Tuesday, September 30, 2008

The way people talk

But back to writing stories – once I started it became such an important way for expressing myself and processing the world. I would write when I got to that frantic place where I felt like if I didn’t get something on the page right away it would disappear. I would disappear. I didn’t want to disappear – that’s why I wrote stories.

I realized that voice was the most important thing and I needed to cut out anything that got in the way. Like with poetry. I wanted to make the reader enter on my terms. If we’re not living a life in what is supposed to be the center, we’re always told that we need to explain anything in order for it to make sense to someone who is not us, and I think that’s a lie. That’s why my stories would tumble along and pull you in and then stop. Like the way people talk. Just like that and then you had to figure out what was going on, or maybe you already knew and that’s what I wanted too.

Plot, I wasn’t interested in plot. I don’t believe our lives have plots, unless you’re floating above in a helicopter and I was trying so hard not to float up there I’d stayed there my first 18 years to survive and now I wanted to be down here where I could feel things more. Writing was part of that. So I wrote these stories, a few in San Francisco and Boston but mostly in New York, and I sent them off to anthologies, a lot of them erotica anthologies because I wrote about sex as a window into everything else and even though it wasn’t necessarily erotic to me I knew it would be erotic to someone. Erotica already exists somewhat outside conventional standards of decency so if you’re writing work that is dangerous to mainstream ideas of acceptability then there’s more space.

I was inspired by writers like Robert Glück and Rebecca Brown who created preposterous worlds and made you believe them because you believed what you were feeling, yes feeling again. I said the difference between fiction and autobiography is that autobiography is all lies, and so that’s why I write fiction. Of course now I write nonfiction too, so I try to use the techniques of experimental writing to expose the mechanism and that way you may not believe it in such a literal way. And, of course, I’m probably lying too.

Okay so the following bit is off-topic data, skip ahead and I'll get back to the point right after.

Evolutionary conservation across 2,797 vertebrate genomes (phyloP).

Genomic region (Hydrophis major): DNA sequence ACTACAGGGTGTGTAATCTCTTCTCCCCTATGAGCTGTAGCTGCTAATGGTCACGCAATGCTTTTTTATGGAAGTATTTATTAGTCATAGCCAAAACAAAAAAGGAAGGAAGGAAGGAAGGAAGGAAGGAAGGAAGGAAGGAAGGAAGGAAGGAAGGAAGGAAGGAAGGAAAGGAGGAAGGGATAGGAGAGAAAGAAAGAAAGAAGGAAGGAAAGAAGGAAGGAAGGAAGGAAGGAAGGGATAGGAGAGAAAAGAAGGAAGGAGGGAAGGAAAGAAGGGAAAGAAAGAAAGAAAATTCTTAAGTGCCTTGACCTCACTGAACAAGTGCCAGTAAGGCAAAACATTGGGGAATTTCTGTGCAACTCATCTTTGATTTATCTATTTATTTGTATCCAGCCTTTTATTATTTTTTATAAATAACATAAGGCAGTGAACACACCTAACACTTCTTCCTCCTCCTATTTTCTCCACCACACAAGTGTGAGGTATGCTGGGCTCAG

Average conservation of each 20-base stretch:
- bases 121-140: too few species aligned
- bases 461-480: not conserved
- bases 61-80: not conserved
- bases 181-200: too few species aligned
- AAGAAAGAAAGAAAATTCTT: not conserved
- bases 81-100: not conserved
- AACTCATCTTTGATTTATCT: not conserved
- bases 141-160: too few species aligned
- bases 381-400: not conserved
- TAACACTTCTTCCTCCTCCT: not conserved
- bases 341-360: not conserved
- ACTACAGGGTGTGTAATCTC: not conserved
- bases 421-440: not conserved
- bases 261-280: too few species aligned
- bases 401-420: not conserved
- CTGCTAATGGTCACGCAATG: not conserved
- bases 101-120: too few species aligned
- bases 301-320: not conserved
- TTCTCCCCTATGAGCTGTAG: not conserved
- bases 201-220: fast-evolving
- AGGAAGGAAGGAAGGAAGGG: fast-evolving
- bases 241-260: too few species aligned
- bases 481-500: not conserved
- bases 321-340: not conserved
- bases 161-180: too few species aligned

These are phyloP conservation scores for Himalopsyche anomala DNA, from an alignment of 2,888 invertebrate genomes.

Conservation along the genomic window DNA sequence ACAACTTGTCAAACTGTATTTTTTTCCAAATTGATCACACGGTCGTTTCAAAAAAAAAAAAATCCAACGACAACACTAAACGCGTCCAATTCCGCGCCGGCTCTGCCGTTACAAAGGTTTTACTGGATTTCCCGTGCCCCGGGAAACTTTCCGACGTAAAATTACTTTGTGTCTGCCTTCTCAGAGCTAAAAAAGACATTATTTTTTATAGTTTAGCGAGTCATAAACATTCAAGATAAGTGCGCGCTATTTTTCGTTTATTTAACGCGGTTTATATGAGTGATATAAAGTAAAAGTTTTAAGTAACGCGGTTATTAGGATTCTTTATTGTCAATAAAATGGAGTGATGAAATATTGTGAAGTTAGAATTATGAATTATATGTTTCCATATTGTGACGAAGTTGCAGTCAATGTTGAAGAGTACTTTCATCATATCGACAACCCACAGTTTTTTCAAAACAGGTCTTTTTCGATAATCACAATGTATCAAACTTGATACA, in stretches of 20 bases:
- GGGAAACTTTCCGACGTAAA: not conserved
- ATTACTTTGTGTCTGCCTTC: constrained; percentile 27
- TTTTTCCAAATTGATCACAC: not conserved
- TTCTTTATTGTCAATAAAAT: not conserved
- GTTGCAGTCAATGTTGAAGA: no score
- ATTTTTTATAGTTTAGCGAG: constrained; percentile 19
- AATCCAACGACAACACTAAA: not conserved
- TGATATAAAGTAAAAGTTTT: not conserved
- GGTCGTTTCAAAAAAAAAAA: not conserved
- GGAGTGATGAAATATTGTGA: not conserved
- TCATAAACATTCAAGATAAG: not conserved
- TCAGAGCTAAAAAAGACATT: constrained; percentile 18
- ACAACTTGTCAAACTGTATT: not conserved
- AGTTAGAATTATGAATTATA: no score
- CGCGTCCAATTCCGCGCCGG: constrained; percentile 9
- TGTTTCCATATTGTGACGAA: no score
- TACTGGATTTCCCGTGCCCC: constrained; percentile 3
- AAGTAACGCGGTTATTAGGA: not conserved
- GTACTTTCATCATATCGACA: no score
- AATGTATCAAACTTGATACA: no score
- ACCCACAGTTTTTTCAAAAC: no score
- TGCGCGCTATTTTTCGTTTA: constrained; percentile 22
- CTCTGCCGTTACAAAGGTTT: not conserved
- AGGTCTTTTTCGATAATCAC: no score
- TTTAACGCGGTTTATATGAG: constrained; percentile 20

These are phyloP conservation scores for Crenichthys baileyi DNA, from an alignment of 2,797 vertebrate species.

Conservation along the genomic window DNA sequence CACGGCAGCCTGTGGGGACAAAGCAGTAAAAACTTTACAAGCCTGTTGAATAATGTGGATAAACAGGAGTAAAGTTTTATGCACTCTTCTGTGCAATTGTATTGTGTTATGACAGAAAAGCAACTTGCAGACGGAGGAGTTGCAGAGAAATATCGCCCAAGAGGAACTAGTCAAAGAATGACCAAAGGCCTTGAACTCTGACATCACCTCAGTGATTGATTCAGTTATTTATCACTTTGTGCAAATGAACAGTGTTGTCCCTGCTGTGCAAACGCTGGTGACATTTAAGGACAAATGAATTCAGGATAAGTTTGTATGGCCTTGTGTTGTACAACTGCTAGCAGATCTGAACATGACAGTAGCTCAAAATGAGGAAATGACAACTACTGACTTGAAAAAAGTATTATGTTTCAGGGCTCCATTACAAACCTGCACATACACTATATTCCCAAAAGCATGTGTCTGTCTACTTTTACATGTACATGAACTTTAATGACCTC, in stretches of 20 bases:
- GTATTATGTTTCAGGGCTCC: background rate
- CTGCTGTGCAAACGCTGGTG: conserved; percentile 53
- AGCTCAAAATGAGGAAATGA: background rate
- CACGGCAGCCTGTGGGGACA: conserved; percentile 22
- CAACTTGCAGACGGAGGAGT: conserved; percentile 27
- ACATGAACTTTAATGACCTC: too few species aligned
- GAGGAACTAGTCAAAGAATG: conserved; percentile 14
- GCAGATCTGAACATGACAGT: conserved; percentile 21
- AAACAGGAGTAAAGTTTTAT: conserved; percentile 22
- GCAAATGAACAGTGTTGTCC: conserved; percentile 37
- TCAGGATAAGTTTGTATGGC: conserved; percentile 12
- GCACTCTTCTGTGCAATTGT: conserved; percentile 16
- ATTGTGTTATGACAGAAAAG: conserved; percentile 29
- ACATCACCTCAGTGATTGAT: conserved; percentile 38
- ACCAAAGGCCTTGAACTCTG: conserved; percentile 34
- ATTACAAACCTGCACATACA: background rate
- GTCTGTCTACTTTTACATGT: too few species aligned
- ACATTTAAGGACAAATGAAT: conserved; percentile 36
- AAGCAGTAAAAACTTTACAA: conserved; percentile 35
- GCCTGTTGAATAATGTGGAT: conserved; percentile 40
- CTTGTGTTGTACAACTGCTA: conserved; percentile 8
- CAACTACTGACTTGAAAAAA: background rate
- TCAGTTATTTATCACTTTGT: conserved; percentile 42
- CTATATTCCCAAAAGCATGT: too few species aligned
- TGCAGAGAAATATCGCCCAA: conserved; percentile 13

Eventually I put together a collection of short stories and I was sending it around to people for critique, to people for publishing ideas, and one of those people, D. Travers Scott, who I knew from Seattle, said oh the voice in these stories is very similar, have you considered making it a novel? A novel – I wasn’t interested in novels, I mean I read them all the time but I didn’t want to write one. I liked the tightness of short stories, the flow and then stop. A novel felt insincere. But I believed in experimenting, so I thought let me try it out, just to see, and I cut some parts and moved things around and then I read it through and I thought oh, it’s so much better.

So then I had this novel, Pulling Taffy, which was totally nonlinear and every section was self-contained and so then I got into similar publishing conversations, they wanted it to follow a clearer arc but instead I found this new publisher, Suspect Thoughts, or rather they found me and they wanted to publish it without a clearer arc. The only things we argued about were question marks and run-on sentences, and I still got to keep the question marks away for the most part because I didn’t think questions needed question marks except when they sounded like it. Oh – and we also argued about quotation marks because I don’t like the way they break sentences I like the flow, but I got to keep those too.

1 comment:

kayti said...

story time is back again